- Drugs: Acetaminophen, vitamin K1, phenothiazine drenches, benzocaine, propofol. These act as oxidants.
- Mineral deficiency: Selenium is necessary for the function of enzymes that protect against oxidant injury. Selenium deficiency in cattle can result in oxidant injury to red blood cells.
Howell-Jolly bodies (also called micronuclei) are small fragments of non-functional nucleus which were not extruded as the erythrocyte left the bone marrow. Usually, but not always, the host erythrocyte contains only a single Howell-Jolly body, which appears as a blue, perfectly round inclusion. Occasionally, uneven staining of an Howell-Jolly body can result in a ring-like appearance which may mimic a parasite.
In dogs and ruminants, Howell-Jolly bodies are not routinely observed in peripheral blood because they are removed from red blood cells by the pitting function of the sinusoidal spleen.
Howell-Jolly bodies can be seen in the following situations:
- In normal cats and horses (non-sinusoidal spleens): Howell-Jolly bodies are not removed as readily as in dogs or cattle, so low numbers may be seen.
- Regenerative anemia: All species.
- Compromised or absent splenic function: Corticosteroids, splenectomy.
- Erythroid dysplasia: In non-anemic miniature and toy poodles with hereditary macrocytosis, increased numbers of Howell-Jolly bodies (some abnormal and fragmented) may be observed. Similarly, abnormal and increased Howell-Jolly bodies may be seen in myelodysplastic syndrome (primary myelodysplasia).
- DNA replication defects: Increased numbers of micronuclei in murine models indicates defects in DNA repair or replication (Dertinger et al 2011).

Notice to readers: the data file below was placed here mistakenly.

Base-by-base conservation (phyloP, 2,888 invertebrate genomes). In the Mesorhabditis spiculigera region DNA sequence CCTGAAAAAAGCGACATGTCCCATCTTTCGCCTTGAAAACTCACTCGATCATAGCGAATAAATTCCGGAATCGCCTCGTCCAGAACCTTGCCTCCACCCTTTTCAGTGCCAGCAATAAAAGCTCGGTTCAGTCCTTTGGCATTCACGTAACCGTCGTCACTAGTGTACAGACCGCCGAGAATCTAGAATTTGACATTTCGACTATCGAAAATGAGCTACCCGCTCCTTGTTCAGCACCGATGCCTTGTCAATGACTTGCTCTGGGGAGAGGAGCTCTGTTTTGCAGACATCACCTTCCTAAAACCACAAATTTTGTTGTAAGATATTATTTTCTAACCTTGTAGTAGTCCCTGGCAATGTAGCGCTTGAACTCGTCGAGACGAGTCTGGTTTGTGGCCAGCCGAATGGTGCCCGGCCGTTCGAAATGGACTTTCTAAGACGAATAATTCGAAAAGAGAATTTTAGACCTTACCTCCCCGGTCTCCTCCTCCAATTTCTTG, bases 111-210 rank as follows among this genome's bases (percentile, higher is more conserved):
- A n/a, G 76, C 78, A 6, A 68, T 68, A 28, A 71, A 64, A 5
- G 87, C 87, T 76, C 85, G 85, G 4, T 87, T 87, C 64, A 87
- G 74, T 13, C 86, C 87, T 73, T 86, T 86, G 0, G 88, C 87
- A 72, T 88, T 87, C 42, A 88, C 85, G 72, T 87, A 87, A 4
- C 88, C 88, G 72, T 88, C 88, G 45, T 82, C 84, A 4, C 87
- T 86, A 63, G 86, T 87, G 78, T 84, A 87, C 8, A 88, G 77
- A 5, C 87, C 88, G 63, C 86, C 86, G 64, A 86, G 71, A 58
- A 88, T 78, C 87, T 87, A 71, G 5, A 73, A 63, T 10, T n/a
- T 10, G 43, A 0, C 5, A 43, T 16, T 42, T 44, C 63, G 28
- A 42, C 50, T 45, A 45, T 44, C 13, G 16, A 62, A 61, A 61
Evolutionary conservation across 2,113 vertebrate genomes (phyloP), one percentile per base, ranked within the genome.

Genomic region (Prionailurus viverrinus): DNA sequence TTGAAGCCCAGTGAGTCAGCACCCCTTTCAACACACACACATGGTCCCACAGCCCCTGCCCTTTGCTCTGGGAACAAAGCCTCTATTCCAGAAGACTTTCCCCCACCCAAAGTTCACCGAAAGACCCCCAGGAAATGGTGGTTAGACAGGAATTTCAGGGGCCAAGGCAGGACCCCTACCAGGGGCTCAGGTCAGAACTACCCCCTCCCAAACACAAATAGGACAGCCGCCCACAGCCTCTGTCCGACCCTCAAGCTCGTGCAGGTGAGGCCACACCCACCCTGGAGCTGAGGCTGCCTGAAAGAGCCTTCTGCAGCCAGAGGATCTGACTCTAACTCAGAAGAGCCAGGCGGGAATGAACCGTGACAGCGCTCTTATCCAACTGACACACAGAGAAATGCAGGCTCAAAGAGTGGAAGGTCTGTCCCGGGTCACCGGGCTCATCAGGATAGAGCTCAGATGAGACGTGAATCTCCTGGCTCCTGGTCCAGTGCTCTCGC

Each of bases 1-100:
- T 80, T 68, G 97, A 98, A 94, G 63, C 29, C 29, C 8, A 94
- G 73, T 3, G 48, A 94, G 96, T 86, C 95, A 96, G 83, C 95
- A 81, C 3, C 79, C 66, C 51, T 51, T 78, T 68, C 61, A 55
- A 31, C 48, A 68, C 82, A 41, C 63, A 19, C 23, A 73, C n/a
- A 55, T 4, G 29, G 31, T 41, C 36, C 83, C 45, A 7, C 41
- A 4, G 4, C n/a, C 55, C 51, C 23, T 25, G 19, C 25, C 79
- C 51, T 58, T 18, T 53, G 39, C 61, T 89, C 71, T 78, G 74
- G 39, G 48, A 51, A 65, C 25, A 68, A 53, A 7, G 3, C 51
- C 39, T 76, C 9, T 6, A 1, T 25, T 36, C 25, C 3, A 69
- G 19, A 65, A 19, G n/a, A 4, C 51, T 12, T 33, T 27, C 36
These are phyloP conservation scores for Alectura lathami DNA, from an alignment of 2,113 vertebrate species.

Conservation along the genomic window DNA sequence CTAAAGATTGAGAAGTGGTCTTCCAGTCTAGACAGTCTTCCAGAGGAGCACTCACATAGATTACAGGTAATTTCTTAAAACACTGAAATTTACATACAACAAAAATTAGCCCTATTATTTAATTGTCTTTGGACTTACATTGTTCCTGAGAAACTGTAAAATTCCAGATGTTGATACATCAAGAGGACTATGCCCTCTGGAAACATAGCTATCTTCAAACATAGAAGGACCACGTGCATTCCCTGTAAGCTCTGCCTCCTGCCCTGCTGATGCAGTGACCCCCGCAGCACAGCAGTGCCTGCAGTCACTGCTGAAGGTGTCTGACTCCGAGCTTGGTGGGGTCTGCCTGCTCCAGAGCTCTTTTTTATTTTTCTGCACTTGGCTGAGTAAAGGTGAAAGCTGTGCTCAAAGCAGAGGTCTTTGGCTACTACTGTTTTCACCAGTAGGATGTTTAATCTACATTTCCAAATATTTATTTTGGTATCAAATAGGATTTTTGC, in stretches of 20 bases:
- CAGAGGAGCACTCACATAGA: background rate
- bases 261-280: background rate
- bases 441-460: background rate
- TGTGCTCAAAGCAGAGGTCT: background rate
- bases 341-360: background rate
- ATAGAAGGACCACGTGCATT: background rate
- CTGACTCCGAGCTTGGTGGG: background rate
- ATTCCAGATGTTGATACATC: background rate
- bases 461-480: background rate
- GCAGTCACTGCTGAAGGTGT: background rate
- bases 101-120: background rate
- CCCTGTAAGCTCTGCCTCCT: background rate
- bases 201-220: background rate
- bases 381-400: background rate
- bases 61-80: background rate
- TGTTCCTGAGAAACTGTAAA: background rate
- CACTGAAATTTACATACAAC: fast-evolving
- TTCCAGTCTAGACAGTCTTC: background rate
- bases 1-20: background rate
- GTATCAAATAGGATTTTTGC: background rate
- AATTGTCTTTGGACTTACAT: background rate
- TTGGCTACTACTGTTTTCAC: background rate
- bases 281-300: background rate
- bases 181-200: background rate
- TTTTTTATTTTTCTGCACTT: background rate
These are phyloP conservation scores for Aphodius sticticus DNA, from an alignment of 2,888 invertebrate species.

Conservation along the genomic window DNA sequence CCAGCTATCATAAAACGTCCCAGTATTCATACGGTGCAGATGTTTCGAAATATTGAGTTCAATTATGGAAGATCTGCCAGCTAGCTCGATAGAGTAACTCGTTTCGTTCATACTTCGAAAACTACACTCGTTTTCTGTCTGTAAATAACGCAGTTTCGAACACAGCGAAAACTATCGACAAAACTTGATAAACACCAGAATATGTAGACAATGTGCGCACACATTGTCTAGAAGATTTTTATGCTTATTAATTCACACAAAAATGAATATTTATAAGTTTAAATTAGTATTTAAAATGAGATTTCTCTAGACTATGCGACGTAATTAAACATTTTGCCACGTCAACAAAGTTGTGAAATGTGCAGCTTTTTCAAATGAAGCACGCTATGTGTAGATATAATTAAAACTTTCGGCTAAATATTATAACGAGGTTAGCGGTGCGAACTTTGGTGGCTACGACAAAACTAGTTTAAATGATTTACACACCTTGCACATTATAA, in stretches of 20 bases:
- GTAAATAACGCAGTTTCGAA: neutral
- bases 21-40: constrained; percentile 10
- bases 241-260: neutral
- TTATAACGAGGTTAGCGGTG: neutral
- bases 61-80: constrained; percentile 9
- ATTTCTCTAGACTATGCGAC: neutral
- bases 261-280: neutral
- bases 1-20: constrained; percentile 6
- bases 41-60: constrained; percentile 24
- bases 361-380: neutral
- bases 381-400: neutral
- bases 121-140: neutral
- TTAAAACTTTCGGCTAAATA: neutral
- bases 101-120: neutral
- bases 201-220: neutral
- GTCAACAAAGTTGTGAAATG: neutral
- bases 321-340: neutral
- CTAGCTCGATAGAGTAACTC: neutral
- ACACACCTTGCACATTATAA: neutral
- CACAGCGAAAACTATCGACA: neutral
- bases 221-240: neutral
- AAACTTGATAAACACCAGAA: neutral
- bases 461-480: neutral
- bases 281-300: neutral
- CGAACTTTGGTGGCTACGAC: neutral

Siderocytes are anucleate erythrocytes with iron-containing (siderotic) cytoplasmic inclusions. The inclusions can be due to aggregates of iron in the cytoplasm or within mitochondria (the latter are called Pappenheimer bodies). A nucleated erythoid cell with the same inclusions (usually within mitochondria) is termed a sideroblast. Siderocytes should be distinguished from basophilic stippling (aggregates of RNA) because they mean different things. Generally, siderocytes have small focal accumulation of light blue to grey material, whereas basophilic stippling is more chunky and diffusely distributed throughout the cytoplasm. Siderocytes will also stain blue with Prussian blue reaction (detects ferric iron), if the iron is in sufficient amounts to readily visualize (small amounts do not stain well with Prussian blue).
Increased numbers of siderocytes may also be seen in connection with:
- Hemolytic anemia: Increased iron turnover can result in siderocyte formation, e.g. immune mediated hemolytic anemia. Siderocytes are seen most frequently in dogs with hemolytic anemia.
- Abnormal heme synthesis. Iron may accumulate in RBC if hemoglobin production is inhibited. This can occur with drugs (e.g. chloramphenicol), lead poisoning, and vitamin B6 and copper deficiency in pigs (B6 is required for heme synthesis and copper is also required for release of iron from macrophages and enterocytes). Another drug associated with siderocytes is hydroxyzine, presumably due to alterations in heme synthesis. Siderocytes have also been seen in some dogs with portosystemic shunts (may be due to abnormal iron metabolism with iron accumulation occurring in RBC). Siderocytes can be a feature of dyserythropoiesis due to myelodysplastic syndrome and acute myeloid leukemia in cats (but generally are not seen in dogs with these disorders). Acquired dyserythropoietic syndromes with siderocytes have been described in dogs (Canfield et al 1987, Weiss 2005).